WATCH: Badosa is projected to make a Top 15 debut after winning her second career WTA title.

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Paula Badosa has found her desert oasis, overcoming a monumental effort from two-time BNP Paribas Open champion Victoria Azarenka, 7-6 (5), 2-6, 7-6 (2) to win the biggest title of her career.

Badosa stood two points from defeat when the former No. 1 served for the match at 5-4 but reeled off eight of nine points and took a decisive lead in the subsequent Sudden Death to triumph in three hours and four minutes on Sunday.

Ranked outside the Top 20 at the start of the fortnight despite a revelatory season that already included a Mutua Madrid Open semifinal, first title in Belgrade, and a Roland Garros quarterfinal, the 23-year-old is projected to make her Top 15 debut. The win also dramatically improves her chances of clinching a WTA Finals berth in Guadalajara, having beaten four Top 20 players in six matches: Coco Gauff, Barbora Krejcikova, Angelique Kerber, Ons Jabeur.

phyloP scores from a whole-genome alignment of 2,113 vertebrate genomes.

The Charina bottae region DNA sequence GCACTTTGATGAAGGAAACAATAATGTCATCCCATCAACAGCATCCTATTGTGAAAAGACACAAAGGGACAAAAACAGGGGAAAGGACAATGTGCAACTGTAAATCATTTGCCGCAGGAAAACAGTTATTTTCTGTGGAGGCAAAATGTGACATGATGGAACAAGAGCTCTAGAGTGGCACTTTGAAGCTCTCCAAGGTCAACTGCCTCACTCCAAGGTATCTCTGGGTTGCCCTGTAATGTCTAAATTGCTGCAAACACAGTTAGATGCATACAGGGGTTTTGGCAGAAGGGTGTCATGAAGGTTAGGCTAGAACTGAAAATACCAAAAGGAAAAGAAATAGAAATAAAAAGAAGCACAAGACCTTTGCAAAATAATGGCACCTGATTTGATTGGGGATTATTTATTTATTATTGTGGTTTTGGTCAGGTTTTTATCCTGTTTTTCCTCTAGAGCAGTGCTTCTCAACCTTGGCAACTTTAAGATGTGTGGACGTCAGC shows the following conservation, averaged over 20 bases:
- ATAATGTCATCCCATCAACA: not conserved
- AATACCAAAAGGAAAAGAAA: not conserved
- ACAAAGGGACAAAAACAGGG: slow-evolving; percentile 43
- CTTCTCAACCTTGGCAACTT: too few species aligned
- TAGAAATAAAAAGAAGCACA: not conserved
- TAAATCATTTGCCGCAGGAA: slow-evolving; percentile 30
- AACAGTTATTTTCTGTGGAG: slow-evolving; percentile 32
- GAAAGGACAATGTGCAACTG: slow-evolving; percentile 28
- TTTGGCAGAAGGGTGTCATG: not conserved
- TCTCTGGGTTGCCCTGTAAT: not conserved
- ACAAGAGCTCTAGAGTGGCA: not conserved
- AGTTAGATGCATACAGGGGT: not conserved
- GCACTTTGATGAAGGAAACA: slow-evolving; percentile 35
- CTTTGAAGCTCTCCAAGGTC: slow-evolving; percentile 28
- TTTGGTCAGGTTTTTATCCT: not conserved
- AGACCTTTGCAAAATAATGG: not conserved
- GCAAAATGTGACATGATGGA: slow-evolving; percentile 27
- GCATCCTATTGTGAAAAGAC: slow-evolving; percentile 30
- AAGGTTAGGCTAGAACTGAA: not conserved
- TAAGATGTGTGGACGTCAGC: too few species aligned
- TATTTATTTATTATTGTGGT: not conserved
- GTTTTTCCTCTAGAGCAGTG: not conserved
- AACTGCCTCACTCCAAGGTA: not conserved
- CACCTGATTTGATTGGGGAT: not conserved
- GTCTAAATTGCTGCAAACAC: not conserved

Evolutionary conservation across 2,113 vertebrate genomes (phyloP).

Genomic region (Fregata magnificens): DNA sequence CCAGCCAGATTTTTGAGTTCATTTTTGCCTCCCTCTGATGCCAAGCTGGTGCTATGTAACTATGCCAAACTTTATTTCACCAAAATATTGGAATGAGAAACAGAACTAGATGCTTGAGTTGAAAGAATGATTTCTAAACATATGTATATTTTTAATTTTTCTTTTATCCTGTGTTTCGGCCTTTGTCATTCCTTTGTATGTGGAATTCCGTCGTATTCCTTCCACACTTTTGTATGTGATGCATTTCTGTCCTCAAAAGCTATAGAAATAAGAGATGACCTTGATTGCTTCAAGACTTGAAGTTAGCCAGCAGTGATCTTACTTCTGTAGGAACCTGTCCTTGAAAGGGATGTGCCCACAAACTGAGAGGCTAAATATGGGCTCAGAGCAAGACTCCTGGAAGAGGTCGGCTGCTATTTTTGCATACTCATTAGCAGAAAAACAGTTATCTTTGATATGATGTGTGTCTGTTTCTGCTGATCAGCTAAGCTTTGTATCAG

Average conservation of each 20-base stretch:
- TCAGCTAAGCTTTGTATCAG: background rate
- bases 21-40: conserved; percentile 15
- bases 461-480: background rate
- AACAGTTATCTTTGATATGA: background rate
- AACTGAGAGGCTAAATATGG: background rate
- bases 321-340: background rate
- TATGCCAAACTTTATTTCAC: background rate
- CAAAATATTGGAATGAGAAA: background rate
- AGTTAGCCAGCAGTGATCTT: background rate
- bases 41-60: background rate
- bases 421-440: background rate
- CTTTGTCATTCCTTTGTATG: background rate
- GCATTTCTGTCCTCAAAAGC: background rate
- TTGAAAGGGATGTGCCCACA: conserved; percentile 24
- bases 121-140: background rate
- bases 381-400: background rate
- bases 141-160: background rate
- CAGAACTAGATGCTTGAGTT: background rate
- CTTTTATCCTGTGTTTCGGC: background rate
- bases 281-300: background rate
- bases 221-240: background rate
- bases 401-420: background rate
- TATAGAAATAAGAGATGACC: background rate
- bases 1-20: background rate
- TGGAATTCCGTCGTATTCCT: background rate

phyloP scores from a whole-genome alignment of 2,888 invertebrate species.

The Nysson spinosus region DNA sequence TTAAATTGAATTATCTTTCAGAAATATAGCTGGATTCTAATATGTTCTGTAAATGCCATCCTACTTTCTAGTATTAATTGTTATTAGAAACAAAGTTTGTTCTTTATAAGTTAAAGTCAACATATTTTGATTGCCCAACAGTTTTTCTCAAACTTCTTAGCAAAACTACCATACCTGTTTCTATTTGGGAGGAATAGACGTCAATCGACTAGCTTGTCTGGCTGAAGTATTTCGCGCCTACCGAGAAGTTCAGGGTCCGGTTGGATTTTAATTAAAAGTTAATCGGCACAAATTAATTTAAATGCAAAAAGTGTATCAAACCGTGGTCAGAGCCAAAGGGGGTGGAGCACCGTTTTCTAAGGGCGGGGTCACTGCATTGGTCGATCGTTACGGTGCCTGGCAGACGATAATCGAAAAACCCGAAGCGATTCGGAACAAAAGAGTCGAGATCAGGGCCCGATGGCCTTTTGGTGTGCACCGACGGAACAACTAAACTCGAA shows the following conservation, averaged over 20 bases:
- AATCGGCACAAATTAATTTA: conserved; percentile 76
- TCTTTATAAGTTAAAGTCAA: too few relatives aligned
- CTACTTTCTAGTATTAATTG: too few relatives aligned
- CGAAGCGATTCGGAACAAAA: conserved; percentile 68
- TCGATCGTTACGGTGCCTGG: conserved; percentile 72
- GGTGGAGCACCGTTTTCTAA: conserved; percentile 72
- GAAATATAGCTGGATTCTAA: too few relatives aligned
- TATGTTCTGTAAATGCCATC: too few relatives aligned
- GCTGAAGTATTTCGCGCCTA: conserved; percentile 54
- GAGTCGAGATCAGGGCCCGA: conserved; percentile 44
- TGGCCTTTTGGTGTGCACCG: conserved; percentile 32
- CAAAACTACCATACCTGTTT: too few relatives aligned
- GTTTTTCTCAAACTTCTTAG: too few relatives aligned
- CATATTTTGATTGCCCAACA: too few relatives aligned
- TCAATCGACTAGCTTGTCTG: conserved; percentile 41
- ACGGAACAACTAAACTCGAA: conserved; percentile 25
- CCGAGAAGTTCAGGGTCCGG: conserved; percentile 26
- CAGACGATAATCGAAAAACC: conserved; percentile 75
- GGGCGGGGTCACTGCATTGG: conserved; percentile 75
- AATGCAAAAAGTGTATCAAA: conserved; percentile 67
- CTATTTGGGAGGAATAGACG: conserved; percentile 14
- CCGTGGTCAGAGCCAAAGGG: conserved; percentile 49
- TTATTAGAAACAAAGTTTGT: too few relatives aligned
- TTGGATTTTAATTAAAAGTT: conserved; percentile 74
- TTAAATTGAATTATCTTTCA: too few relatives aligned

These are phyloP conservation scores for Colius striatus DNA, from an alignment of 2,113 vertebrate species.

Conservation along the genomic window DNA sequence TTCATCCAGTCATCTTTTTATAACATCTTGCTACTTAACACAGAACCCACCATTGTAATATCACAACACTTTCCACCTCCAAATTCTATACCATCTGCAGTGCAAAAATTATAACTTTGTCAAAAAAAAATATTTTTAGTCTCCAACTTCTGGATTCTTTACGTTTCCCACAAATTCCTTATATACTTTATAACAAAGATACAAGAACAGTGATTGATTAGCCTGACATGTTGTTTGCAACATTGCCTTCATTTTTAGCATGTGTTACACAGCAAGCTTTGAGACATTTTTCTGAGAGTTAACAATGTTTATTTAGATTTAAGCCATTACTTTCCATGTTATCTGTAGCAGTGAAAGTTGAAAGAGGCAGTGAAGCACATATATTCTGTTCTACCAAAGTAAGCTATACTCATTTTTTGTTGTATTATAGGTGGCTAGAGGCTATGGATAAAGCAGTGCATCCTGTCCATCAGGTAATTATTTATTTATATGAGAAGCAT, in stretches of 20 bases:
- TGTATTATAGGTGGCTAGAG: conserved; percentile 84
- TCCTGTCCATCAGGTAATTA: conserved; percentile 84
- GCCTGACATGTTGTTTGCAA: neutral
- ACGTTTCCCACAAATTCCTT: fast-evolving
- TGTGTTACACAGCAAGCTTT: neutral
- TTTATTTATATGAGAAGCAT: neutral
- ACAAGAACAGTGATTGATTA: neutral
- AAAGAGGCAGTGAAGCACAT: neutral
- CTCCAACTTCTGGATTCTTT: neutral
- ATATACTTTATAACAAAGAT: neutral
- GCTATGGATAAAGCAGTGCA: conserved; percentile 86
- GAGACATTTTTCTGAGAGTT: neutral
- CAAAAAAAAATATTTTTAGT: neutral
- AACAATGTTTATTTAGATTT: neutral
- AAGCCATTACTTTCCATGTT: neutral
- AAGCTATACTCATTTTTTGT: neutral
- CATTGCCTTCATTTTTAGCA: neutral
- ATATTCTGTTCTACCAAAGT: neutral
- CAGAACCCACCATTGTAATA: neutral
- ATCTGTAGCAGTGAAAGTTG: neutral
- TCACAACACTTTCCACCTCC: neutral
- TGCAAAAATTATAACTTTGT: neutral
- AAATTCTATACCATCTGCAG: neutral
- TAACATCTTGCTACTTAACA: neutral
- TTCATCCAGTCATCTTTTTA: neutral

Taking on Azarenka for the first time, Badosa twice led the Belarusian by a break only to see both leads evaporate into a first-set tiebreaker. Azarenka, who was looking for just her second title—and first win in a final, having received a walkover from Naomi Osaka at the Western & Southern Open last summer—since giving birth to son Leo at the end of 2016.

Badosa was two points from defeat in the tenth game but roared back in the ensuing final-set tiebreaker.

Badosa was two points from defeat in the tenth game but roared back in the ensuing final-set tiebreaker.

Azarenka managed another comeback from 0-4 down in the tiebreaker only for Badosa to score a scintillating set point to move within a set of the finish line.

The momentum swung back towards the No. 27 seed early in the second, however, as Azarenka quickly moved ahead 5-1 and served it out at her first opportunity.

Continuing to counter Badosa’s aggression with stalwart defense, Azarenka scored what seemed like a decisive break in the ninth game, only to come undone by four unforced errors from 30-0 up.

Badosa replied with aplomb, winning eight of nine points and another big lead in the final-set tiebreaker, ending the epic with a fearless forehand winner.

In all, she struck 44 winners to 50 unforced errors and though Azarenka played the marginally cleaner match—48 winners to 42 errors—she will rue how she handled her serve so close to victory.